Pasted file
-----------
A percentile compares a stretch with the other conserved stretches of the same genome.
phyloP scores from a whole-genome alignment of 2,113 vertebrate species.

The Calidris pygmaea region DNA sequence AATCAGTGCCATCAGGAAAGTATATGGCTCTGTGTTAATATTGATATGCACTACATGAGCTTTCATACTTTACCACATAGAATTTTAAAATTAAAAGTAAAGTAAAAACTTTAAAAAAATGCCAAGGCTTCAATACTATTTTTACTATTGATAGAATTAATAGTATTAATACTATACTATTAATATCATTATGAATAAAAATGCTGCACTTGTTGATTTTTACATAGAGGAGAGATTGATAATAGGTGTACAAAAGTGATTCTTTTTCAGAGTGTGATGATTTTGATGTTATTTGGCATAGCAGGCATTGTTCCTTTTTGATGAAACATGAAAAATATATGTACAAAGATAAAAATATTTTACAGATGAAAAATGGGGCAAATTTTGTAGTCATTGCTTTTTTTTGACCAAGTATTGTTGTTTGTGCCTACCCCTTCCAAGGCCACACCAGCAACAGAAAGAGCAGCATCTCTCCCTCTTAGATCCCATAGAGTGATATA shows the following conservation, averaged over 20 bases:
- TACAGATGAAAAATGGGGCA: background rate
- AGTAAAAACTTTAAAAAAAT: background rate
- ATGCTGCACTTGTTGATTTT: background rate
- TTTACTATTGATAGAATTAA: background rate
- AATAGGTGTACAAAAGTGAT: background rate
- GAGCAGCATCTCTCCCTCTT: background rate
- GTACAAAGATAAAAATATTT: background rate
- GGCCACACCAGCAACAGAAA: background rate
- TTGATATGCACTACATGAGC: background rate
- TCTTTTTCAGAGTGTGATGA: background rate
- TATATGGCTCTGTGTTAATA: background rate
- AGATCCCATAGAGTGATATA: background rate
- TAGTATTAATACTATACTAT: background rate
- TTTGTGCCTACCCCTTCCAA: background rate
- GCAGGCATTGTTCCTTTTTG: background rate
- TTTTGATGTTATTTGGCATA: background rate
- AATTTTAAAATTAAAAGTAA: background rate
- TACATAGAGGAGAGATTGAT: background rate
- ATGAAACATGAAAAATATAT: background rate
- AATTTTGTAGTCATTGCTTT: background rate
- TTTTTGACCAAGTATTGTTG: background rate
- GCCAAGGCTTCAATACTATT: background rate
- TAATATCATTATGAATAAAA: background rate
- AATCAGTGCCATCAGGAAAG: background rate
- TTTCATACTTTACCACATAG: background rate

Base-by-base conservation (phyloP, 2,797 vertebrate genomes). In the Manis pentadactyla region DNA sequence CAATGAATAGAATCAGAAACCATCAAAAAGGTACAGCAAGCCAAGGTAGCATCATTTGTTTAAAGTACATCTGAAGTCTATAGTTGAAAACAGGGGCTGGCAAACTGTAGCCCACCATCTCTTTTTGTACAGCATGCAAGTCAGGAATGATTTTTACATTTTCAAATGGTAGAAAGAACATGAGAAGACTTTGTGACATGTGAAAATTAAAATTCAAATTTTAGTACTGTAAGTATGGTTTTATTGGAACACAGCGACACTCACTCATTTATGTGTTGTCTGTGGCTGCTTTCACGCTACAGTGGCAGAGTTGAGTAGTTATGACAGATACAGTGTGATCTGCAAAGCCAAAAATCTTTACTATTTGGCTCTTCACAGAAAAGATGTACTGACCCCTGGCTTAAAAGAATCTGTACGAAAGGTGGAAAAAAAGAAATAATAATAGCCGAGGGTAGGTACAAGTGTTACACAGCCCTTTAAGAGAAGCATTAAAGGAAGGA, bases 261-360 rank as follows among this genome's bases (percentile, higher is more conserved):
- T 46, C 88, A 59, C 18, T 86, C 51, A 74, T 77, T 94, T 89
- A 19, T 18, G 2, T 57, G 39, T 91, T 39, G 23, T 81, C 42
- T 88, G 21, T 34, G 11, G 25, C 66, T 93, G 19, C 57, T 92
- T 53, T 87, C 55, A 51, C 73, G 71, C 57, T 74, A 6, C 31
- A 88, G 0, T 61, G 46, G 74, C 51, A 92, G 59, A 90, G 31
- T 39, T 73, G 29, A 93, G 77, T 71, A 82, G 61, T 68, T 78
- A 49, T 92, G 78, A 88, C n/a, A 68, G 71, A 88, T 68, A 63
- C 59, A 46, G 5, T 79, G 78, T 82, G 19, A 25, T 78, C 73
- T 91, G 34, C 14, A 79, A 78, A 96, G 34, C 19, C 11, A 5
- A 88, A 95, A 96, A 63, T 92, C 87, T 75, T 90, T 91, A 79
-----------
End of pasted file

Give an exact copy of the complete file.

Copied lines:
A percentile compares a stretch with the other conserved stretches of the same genome.
phyloP scores from a whole-genome alignment of 2,113 vertebrate species.

The Calidris pygmaea region DNA sequence AATCAGTGCCATCAGGAAAGTATATGGCTCTGTGTTAATATTGATATGCACTACATGAGCTTTCATACTTTACCACATAGAATTTTAAAATTAAAAGTAAAGTAAAAACTTTAAAAAAATGCCAAGGCTTCAATACTATTTTTACTATTGATAGAATTAATAGTATTAATACTATACTATTAATATCATTATGAATAAAAATGCTGCACTTGTTGATTTTTACATAGAGGAGAGATTGATAATAGGTGTACAAAAGTGATTCTTTTTCAGAGTGTGATGATTTTGATGTTATTTGGCATAGCAGGCATTGTTCCTTTTTGATGAAACATGAAAAATATATGTACAAAGATAAAAATATTTTACAGATGAAAAATGGGGCAAATTTTGTAGTCATTGCTTTTTTTTGACCAAGTATTGTTGTTTGTGCCTACCCCTTCCAAGGCCACACCAGCAACAGAAAGAGCAGCATCTCTCCCTCTTAGATCCCATAGAGTGATATA shows the following conservation, averaged over 20 bases:
- TACAGATGAAAAATGGGGCA: background rate
- AGTAAAAACTTTAAAAAAAT: background rate
- ATGCTGCACTTGTTGATTTT: background rate
- TTTACTATTGATAGAATTAA: background rate
- AATAGGTGTACAAAAGTGAT: background rate
- GAGCAGCATCTCTCCCTCTT: background rate
- GTACAAAGATAAAAATATTT: background rate
- GGCCACACCAGCAACAGAAA: background rate
- TTGATATGCACTACATGAGC: background rate
- TCTTTTTCAGAGTGTGATGA: background rate
- TATATGGCTCTGTGTTAATA: background rate
- AGATCCCATAGAGTGATATA: background rate
- TAGTATTAATACTATACTAT: background rate
- TTTGTGCCTACCCCTTCCAA: background rate
- GCAGGCATTGTTCCTTTTTG: background rate
- TTTTGATGTTATTTGGCATA: background rate
- AATTTTAAAATTAAAAGTAA: background rate
- TACATAGAGGAGAGATTGAT: background rate
- ATGAAACATGAAAAATATAT: background rate
- AATTTTGTAGTCATTGCTTT: background rate
- TTTTTGACCAAGTATTGTTG: background rate
- GCCAAGGCTTCAATACTATT: background rate
- TAATATCATTATGAATAAAA: background rate
- AATCAGTGCCATCAGGAAAG: background rate
- TTTCATACTTTACCACATAG: background rate

Base-by-base conservation (phyloP, 2,797 vertebrate genomes). In the Manis pentadactyla region DNA sequence CAATGAATAGAATCAGAAACCATCAAAAAGGTACAGCAAGCCAAGGTAGCATCATTTGTTTAAAGTACATCTGAAGTCTATAGTTGAAAACAGGGGCTGGCAAACTGTAGCCCACCATCTCTTTTTGTACAGCATGCAAGTCAGGAATGATTTTTACATTTTCAAATGGTAGAAAGAACATGAGAAGACTTTGTGACATGTGAAAATTAAAATTCAAATTTTAGTACTGTAAGTATGGTTTTATTGGAACACAGCGACACTCACTCATTTATGTGTTGTCTGTGGCTGCTTTCACGCTACAGTGGCAGAGTTGAGTAGTTATGACAGATACAGTGTGATCTGCAAAGCCAAAAATCTTTACTATTTGGCTCTTCACAGAAAAGATGTACTGACCCCTGGCTTAAAAGAATCTGTACGAAAGGTGGAAAAAAAGAAATAATAATAGCCGAGGGTAGGTACAAGTGTTACACAGCCCTTTAAGAGAAGCATTAAAGGAAGGA, bases 261-360 rank as follows among this genome's bases (percentile, higher is more conserved):
- T 46, C 88, A 59, C 18, T 86, C 51, A 74, T 77, T 94, T 89
- A 19, T 18, G 2, T 57, G 39, T 91, T 39, G 23, T 81, C 42
- T 88, G 21, T 34, G 11, G 25, C 66, T 93, G 19, C 57, T 92
- T 53, T 87, C 55, A 51, C 73, G 71, C 57, T 74, A 6, C 31
- A 88, G 0, T 61, G 46, G 74, C 51, A 92, G 59, A 90, G 31
- T 39, T 73, G 29, A 93, G 77, T 71, A 82, G 61, T 68, T 78
- A 49, T 92, G 78, A 88, C n/a, A 68, G 71, A 88, T 68, A 63
- C 59, A 46, G 5, T 79, G 78, T 82, G 19, A 25, T 78, C 73
- T 91, G 34, C 14, A 79, A 78, A 96, G 34, C 19, C 11, A 5
- A 88, A 95, A 96, A 63, T 92, C 87, T 75, T 90, T 91, A 79